Senate Democrats on Tuesday blocked a pair of Republican bills that would have banned most late-term abortions and threatened prison for doctors who don't try saving the life of infants born alive during abortions.
The measures have been defeated multiple times in recent years, but Senate Republicans pushed for renewed votes to allow GOP lawmakers to make an election-year appeal to conservative voters.
Senate Majority Leader Mitch McConnell accused Democrats of bowing to “the radical demands of the far left" to “drown out common sense” and the views of millions of Americans.
"It almost defies belief that an entire political party could find cause to object to this basic protection for babies,'' the Kentucky Republican said.
Senate Democratic Leader Chuck Schumer blasted McConnell for taking up the Senate's time on what he called "fake, dishonest and extreme legislation that has nothing to do with improving the lives of ordinary Americans.''
Noting that existing laws protect infants, Schumer said the GOP bills would have, in effect, served to “criminalize" women’s reproductive care and intimidate health care providers.
“Putting these already defeated bills up for a show vote is not a good-faith attempt to improve the lives of ... American women,'' the New York Democrat said. "Every single Senate Republican knows that these bills cannot and will not pass. But they’re putting them on the floor anyway to pander to the hard right. And to cover up the fact that they won’t provide good health care for women.''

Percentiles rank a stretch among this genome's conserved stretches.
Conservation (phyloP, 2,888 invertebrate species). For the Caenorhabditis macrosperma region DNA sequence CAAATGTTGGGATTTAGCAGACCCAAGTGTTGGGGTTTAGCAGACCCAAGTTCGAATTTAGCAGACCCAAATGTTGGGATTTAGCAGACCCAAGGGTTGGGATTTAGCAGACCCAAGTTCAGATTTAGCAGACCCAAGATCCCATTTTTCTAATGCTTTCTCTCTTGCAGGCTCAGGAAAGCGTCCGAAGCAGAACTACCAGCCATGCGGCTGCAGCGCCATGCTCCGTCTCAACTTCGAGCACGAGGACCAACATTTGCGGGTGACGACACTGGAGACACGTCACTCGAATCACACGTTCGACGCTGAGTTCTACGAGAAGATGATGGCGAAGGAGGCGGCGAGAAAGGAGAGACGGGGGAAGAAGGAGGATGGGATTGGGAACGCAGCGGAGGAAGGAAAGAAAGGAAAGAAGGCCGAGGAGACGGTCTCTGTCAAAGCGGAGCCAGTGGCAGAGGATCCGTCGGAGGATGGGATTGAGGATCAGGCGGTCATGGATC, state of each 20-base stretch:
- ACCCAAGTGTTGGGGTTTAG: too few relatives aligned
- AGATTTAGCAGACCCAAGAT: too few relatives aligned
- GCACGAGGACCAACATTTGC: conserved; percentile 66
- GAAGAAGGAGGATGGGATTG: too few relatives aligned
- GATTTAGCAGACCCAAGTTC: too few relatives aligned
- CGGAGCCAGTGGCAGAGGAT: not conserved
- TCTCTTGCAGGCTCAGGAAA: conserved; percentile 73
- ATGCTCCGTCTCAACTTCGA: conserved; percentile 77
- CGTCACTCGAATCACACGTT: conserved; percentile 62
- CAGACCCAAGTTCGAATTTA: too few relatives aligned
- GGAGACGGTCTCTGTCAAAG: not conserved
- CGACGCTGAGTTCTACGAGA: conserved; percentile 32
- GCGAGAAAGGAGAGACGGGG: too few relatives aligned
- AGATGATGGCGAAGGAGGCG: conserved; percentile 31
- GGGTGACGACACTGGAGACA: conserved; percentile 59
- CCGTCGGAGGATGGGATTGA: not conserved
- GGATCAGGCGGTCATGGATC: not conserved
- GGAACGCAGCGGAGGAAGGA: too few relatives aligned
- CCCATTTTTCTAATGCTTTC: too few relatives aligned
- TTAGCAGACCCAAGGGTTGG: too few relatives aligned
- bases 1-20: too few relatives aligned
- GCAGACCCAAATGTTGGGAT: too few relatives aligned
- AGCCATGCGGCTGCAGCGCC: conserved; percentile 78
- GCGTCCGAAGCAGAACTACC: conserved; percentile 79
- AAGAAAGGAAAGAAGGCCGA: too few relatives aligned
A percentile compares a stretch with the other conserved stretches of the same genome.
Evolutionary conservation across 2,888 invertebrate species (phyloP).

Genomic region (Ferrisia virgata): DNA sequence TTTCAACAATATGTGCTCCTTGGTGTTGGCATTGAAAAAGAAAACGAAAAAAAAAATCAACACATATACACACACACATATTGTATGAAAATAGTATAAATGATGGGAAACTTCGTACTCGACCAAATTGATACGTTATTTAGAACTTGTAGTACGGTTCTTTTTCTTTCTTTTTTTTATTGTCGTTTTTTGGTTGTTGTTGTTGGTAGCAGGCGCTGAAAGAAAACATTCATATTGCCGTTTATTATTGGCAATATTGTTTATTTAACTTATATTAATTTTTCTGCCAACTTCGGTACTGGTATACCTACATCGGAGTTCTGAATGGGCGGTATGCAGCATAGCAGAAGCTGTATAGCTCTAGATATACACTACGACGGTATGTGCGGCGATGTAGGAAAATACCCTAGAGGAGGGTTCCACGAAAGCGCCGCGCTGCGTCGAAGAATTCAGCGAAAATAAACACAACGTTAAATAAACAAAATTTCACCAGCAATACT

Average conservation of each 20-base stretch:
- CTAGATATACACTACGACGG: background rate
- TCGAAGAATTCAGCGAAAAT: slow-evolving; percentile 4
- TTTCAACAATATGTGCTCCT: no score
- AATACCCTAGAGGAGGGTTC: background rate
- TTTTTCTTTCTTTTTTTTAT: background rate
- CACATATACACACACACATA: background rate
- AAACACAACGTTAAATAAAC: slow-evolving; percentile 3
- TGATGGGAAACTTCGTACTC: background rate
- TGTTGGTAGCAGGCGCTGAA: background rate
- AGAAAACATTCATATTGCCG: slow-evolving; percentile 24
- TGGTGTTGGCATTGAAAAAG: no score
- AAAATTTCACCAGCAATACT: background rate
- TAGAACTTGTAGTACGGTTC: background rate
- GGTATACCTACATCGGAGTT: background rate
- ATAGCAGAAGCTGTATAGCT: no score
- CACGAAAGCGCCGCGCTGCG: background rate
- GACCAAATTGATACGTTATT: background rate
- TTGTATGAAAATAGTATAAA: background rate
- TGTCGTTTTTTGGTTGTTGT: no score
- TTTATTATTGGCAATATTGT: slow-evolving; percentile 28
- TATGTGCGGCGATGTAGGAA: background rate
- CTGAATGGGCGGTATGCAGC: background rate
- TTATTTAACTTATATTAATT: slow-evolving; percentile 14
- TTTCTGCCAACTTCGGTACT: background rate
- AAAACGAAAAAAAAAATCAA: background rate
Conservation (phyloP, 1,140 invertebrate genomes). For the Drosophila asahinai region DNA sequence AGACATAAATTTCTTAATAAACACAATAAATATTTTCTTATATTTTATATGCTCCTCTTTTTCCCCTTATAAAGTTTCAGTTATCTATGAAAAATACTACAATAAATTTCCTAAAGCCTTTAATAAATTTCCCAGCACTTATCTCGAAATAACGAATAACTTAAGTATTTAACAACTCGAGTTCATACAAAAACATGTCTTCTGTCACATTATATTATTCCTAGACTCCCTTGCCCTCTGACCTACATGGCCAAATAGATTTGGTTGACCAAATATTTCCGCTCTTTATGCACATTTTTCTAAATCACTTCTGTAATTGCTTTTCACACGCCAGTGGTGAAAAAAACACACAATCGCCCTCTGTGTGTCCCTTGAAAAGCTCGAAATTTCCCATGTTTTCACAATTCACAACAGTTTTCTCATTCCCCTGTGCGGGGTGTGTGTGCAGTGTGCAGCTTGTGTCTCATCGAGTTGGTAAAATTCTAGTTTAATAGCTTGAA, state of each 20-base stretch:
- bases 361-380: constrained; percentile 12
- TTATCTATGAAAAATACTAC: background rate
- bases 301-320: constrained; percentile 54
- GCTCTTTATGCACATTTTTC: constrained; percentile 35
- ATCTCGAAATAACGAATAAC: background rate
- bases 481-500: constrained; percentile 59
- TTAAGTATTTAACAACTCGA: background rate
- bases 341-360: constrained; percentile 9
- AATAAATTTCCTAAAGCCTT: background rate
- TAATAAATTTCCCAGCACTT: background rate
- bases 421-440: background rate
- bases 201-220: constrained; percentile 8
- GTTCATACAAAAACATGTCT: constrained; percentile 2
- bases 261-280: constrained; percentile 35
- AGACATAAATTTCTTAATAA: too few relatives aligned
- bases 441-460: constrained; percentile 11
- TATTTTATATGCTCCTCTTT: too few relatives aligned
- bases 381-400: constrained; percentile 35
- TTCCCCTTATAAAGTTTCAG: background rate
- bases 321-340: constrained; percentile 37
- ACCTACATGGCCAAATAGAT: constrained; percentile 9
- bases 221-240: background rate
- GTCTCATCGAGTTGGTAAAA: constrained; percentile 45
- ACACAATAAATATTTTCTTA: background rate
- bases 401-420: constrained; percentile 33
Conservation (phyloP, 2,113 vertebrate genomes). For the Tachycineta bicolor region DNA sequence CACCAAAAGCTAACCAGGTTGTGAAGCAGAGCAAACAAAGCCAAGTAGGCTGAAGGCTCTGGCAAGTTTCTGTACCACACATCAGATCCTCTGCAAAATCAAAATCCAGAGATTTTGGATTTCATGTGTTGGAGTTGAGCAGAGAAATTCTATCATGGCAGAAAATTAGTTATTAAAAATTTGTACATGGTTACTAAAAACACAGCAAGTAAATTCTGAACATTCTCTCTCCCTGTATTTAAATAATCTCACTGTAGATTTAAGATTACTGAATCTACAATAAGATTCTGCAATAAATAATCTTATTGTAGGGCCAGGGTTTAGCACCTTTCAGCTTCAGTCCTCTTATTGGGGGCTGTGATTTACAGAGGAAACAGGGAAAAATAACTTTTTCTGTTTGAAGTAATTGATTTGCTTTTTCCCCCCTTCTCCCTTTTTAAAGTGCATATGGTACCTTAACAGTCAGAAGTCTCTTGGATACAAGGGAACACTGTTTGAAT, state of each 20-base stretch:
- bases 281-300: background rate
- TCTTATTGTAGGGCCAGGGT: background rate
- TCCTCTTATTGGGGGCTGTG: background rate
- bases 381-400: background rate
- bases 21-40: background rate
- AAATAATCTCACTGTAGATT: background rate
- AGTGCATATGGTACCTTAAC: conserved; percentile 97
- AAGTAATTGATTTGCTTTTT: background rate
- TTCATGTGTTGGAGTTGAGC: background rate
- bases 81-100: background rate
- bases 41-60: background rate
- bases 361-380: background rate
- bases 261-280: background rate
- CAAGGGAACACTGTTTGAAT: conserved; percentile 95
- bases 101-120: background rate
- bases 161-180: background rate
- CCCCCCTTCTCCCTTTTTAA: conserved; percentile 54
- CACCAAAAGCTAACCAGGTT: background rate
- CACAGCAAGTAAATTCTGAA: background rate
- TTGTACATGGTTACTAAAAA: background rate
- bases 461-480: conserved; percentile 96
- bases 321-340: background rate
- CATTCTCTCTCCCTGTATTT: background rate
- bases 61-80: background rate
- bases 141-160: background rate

Senators voted 56-41 for the born-alive bill, and 53-44 for a separate measure banning most abortions after 20 weeks. Both tallies were short of the 60 votes needed to end Democratic delaying tactics and force a Senate vote.
Democratic Sens. Bob Casey of Pennsylvania, Doug Jones of Alabama and Joe Manchin from West Virginia were the only lawmakers to cross party lines on the born-alive bill. Jones and GOP Sens. Susan Collins of Maine and Lisa Murkowski of Alaska opposed the late-term abortion ban.
Three senators seeking the Democratic nomination for president -- Bernie Sanders of Vermont, Elizabeth Warren of Massachusetts and Amy Klobuchar of Minnesota -- did not cast votes.
Sen. Patty Murray, D-Wash., said the Senate debate was not about passing laws or even health care. "It is really about Republicans’ crass political calculation that they can fire up their far-right base with an all-out war against the constitutionally protected right to safe, legal abortion,'' she said.
Sen. Ben Sasse, R-Neb., said the bill he sponsored was not about limiting access to abortion at all. Instead, the bill aimed to make sure that every newborn baby "has a fighting chance — whether she’s born in a labor and delivery ward or whether she’s born in an abortion clinic.”
Sasse's bill called for making it a crime to deny care to a baby that’s survived an abortion. “Are we a country that protects babies that are alive, born outside the womb after having survived a botched abortion?'' he asked.
Or is the United States a country “that says it’s okay to just sit back and allow that baby to die? It’s a plain and simple question and we all know what the right answer is,'' Sasse said. ”This isn’t a hard call.”
A separate bill sponsored by Sen. Lindsey Graham, R-S.C., would have essentially banned abortion after 20 weeks, the point at which many scientists say an unborn child can feel pain.
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